Just under half (43%) are still wed to VPNs for extending external content access, but 17% are looking to a hybrid cloud solution, although the proportion of their content that these users plan to put in the cloud is highly variable. Meanwhile, users are more likely to build an internal social platform as part of on-premise ECM (38%) than use a cloud service (20%) of any type – although content synchronization between a cloud social platform and on-premise ECM could be an attractive way to bridge that divide.

Social content simply wasn’t a factor when ECM began life. Still, given there are so many cloud offerings for social streams and blogs, it is surprising that 38% of organisations are likely to make such content an integral part of an on-premise ECM system rather than use a cloud platform (20%) or on-premise, best-of-breed systems (8%). In any case, social content is an area that will grow – and will need addressing fully over the next few years.

Crossfire hurricane

In conclusion, there is no doubt that ECM is at a crossroads. Implementation of the "ECM ideal" is patchy, with multiple ECM/DM systems – and with few really operational across the whole of the enterprise. As it stands today, more enterprise content resides outside of ECM than in.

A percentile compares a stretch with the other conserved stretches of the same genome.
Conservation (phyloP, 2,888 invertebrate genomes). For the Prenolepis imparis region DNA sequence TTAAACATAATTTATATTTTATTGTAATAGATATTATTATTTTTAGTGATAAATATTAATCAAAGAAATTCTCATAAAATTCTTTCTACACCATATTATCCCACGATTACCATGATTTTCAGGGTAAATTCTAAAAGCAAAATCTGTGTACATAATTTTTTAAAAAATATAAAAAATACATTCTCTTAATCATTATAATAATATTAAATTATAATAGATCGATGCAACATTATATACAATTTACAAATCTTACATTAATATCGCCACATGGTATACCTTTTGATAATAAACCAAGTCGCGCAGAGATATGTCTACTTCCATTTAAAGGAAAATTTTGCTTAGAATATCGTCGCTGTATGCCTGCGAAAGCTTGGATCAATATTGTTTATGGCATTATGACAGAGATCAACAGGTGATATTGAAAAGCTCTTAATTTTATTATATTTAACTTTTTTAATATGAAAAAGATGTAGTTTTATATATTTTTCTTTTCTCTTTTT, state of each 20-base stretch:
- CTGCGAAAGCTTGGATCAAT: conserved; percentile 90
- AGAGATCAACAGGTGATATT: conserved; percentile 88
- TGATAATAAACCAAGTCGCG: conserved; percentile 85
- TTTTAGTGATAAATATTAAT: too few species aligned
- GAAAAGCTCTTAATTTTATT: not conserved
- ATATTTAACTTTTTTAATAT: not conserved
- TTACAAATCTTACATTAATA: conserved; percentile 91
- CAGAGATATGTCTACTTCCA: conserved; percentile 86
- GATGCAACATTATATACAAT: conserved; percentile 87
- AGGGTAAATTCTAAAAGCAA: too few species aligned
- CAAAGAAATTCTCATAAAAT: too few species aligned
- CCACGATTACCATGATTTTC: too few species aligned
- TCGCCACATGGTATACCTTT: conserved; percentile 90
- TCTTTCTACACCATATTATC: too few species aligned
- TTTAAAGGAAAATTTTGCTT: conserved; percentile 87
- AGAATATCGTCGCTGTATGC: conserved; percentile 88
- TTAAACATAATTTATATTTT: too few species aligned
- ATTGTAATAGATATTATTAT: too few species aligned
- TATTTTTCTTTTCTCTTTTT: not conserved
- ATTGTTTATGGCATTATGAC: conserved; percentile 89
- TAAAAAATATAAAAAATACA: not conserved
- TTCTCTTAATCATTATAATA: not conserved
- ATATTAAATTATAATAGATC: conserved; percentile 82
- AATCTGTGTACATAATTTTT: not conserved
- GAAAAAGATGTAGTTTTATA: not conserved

Nonetheless, the majority of the organisations we polled have a single ECM system across the business as their strategic goal. That’s a commitment reflected in the amount of money people are investing in the field; ECM has been one of the few areas of IT to maintain double-digit growth in a tough market and software spend looks set to increase in the next 12 months.

However, this investment needs to be underwritten by adequate, enterprise-wide content management policies. In the face of evolving business priorities, the rise of mobile access, and the explosion of cloud, social and email management, a systematic approach is needed if we are to stem ‘content chaos’.

The author is head of the Market Intelligence Division of global information management professional body AIIM.

‘ECM at the Crossroads’ is based on a global survey of over 500 of AIIM’s 80,000-plus members conducted in March and April; respondents were from either the enterprise, midrange or SME categories, with most (68%) based in North America and the majority of the remainder (19%) from Europe. A high proportion, 40%, are in IT, while 42% have a records management or information management role and some 17% are line-of-business managers.